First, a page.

It is a given that Larnaca has so far seen the least growth of the towns, both in the commercial and tourist sectors.
Also noteworthy are the Mayor/Municipality of Larnaca’s continuous efforts to upgrade the city with various infrastructure projects, landscaping, and highlighting antiquities.
The new local plan of Larnaca introduces several new development elements.
At the same time, it adopted a very low building factor (100%) for the eastern seafront, which reduces its economic development with offices and other commercial developments (Dhekelia area).
For the prospects of this front to fully emerge, extensive infrastructure projects are needed to stop the erosion of the beach and its expansion.
Larnaca is the only town that directly and extensively adjoins the beach, in a sandy form, with tourists/visitors located next to the centre/sea, something that does not exist in other resort towns, e.g., in Limassol or Paphos.
The preservation of Larnaca’s old town, the various listed/traditional developments, and the construction of small boutique hotels have also helped attract visitors within the original centre.
However, the bulk of visitors is in the eastern end.
It definitely takes a lot of work and patience for the city to achieve its upgrade, while the latest Mackenzie projects and the new municipal market are helpful elements, as is the creation of various urban parks.
There remain the positive extensions of the port/marina of Larnaca, which are slow to have any effect on the centre, which we expect to be seen in 3-5 years at the earliest.
The attempt of various firms to create a golf course did not succeed, which is a big disadvantage, while it is expected the local casino will help.
Larnaca remains largely unaffected, compared to the other towns, by Russians and other golden passport investors, although it includes the highest proportion of Chinese property buyers compared to the rest of the towns.
We also observe the operation of UCLan University and the American University and lobbying of the Municipality for a local university faculty of the University of Cyprus.
The universities are located outside the city, and we recommend a University of Cyprus department be located within the city on similar lines as TEPAK in Limassol.
The Mackenzie area developed into the most popular place for Nicosia bathers, while the various local establishments are also used for weddings, children’s parties, etc., all year round.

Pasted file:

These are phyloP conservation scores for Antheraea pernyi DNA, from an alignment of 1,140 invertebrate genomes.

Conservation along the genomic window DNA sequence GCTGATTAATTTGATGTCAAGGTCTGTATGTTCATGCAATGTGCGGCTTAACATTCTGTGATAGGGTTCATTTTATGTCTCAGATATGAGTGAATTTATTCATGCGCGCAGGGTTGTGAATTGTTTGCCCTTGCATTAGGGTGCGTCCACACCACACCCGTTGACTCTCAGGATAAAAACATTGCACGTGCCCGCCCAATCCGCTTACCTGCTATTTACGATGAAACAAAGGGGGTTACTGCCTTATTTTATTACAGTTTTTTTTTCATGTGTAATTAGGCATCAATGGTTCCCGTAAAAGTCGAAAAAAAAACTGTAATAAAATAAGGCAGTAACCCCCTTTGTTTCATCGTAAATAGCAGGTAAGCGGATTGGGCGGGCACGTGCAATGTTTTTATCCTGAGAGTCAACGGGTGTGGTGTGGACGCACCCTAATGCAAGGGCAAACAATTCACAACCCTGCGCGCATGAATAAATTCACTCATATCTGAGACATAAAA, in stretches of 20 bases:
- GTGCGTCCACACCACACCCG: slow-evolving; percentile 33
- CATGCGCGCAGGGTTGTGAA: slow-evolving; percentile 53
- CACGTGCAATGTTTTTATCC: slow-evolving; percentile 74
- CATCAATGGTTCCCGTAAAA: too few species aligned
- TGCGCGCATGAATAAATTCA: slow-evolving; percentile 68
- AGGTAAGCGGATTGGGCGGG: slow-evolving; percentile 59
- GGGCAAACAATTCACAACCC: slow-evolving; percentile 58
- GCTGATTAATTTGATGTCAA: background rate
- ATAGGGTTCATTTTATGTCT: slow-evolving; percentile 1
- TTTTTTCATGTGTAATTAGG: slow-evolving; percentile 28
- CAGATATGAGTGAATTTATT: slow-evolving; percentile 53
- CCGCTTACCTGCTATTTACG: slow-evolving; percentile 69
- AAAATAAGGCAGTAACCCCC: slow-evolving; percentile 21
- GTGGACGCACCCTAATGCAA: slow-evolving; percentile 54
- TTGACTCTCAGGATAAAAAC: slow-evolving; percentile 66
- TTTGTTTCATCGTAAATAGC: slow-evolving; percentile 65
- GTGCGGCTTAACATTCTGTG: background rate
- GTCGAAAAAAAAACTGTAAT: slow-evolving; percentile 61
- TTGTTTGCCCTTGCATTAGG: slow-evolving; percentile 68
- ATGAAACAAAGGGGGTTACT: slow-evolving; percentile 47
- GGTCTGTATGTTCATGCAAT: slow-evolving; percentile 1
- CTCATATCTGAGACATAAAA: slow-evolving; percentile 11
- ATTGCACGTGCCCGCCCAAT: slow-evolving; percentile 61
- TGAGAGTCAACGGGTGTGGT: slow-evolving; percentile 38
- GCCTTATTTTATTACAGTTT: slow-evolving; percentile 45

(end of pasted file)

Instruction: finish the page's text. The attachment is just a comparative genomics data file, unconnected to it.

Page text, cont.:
Fortunately, Larnaca is close to Nicosia, which has added an incentive to visitors from the capital with the increasing cost of petrol.
Moreover, the hospitality centres are cost-competitive with other towns.
Larnaca remains a city with the most positive prospects for the future, while we do not expect the upgrading to occur sooner than 3-5 years.
At the same time, some areas of the city (see Makariou) are almost abandoned by commercial users.
To this end, the Larnaca Mall has not helped the whole situation, while the time-consuming process of antiquities excavation is an additional obstacle.
As for the international tourist centre of St. Tropez, although it has similar elements to Larnaca in an upgraded form, it lags in the quality of the sea (unclean in St. Tropez compared to the clean sea of Larnaca), and certainly, the high cost of accommodation is not attractive to those on mid-low income.
The contribution of developer Quality is important, both for attracting foreign buyers and the various Radisson hotels.
Still, Larnaca lags in sports tourism, despite the proximity of suitable plots to the west of the city.
The high unit prices in other cities range from €4,000-€5,000/sqm. (not on the beach) and the high rents, Larnaca has attracted the interest of foreign investors in particular, which in addition to the Chinese, attracts Israelis (with the involvement of the Israeli company in the marina), which shows an increasing trend.
So, the future of Larnaca is positive, but it needs patience.
Antonis Loizou FRICS – Real Estate Appraiser, Real Estate Seller & Development Project Manager